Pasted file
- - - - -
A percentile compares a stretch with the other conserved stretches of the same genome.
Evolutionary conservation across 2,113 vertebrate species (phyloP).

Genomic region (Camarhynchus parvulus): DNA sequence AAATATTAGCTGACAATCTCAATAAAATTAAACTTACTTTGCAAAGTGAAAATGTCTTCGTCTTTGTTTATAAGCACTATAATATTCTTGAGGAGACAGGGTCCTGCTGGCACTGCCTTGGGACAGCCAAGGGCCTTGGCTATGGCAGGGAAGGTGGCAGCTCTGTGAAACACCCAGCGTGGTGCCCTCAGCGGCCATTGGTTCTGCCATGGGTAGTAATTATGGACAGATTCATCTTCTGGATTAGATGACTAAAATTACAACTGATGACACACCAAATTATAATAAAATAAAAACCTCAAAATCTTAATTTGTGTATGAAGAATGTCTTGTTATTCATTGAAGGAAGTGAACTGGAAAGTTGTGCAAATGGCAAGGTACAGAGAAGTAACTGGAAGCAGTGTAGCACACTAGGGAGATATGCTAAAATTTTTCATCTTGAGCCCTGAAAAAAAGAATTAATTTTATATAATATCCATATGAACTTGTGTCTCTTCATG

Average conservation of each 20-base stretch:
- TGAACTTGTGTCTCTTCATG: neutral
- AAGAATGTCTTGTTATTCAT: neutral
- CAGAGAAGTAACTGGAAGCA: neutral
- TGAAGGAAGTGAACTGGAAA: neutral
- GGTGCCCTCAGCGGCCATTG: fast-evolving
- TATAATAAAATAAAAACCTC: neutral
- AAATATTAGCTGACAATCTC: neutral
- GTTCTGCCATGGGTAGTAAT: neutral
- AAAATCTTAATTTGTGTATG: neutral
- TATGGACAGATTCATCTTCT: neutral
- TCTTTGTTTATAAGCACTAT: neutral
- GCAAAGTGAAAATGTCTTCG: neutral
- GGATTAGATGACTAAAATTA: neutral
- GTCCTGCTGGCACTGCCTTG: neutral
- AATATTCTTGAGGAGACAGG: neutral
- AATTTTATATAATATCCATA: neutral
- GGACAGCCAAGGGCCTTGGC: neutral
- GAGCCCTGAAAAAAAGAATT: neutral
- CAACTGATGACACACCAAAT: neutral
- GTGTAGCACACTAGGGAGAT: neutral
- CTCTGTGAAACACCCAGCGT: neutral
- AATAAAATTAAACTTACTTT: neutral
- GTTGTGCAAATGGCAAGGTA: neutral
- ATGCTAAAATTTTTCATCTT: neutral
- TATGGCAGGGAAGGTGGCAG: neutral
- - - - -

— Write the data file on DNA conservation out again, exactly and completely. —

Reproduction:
A percentile compares a stretch with the other conserved stretches of the same genome.
Evolutionary conservation across 2,113 vertebrate species (phyloP).

Genomic region (Camarhynchus parvulus): DNA sequence AAATATTAGCTGACAATCTCAATAAAATTAAACTTACTTTGCAAAGTGAAAATGTCTTCGTCTTTGTTTATAAGCACTATAATATTCTTGAGGAGACAGGGTCCTGCTGGCACTGCCTTGGGACAGCCAAGGGCCTTGGCTATGGCAGGGAAGGTGGCAGCTCTGTGAAACACCCAGCGTGGTGCCCTCAGCGGCCATTGGTTCTGCCATGGGTAGTAATTATGGACAGATTCATCTTCTGGATTAGATGACTAAAATTACAACTGATGACACACCAAATTATAATAAAATAAAAACCTCAAAATCTTAATTTGTGTATGAAGAATGTCTTGTTATTCATTGAAGGAAGTGAACTGGAAAGTTGTGCAAATGGCAAGGTACAGAGAAGTAACTGGAAGCAGTGTAGCACACTAGGGAGATATGCTAAAATTTTTCATCTTGAGCCCTGAAAAAAAGAATTAATTTTATATAATATCCATATGAACTTGTGTCTCTTCATG

Average conservation of each 20-base stretch:
- TGAACTTGTGTCTCTTCATG: neutral
- AAGAATGTCTTGTTATTCAT: neutral
- CAGAGAAGTAACTGGAAGCA: neutral
- TGAAGGAAGTGAACTGGAAA: neutral
- GGTGCCCTCAGCGGCCATTG: fast-evolving
- TATAATAAAATAAAAACCTC: neutral
- AAATATTAGCTGACAATCTC: neutral
- GTTCTGCCATGGGTAGTAAT: neutral
- AAAATCTTAATTTGTGTATG: neutral
- TATGGACAGATTCATCTTCT: neutral
- TCTTTGTTTATAAGCACTAT: neutral
- GCAAAGTGAAAATGTCTTCG: neutral
- GGATTAGATGACTAAAATTA: neutral
- GTCCTGCTGGCACTGCCTTG: neutral
- AATATTCTTGAGGAGACAGG: neutral
- AATTTTATATAATATCCATA: neutral
- GGACAGCCAAGGGCCTTGGC: neutral
- GAGCCCTGAAAAAAAGAATT: neutral
- CAACTGATGACACACCAAAT: neutral
- GTGTAGCACACTAGGGAGAT: neutral
- CTCTGTGAAACACCCAGCGT: neutral
- AATAAAATTAAACTTACTTT: neutral
- GTTGTGCAAATGGCAAGGTA: neutral
- ATGCTAAAATTTTTCATCTT: neutral
- TATGGCAGGGAAGGTGGCAG: neutral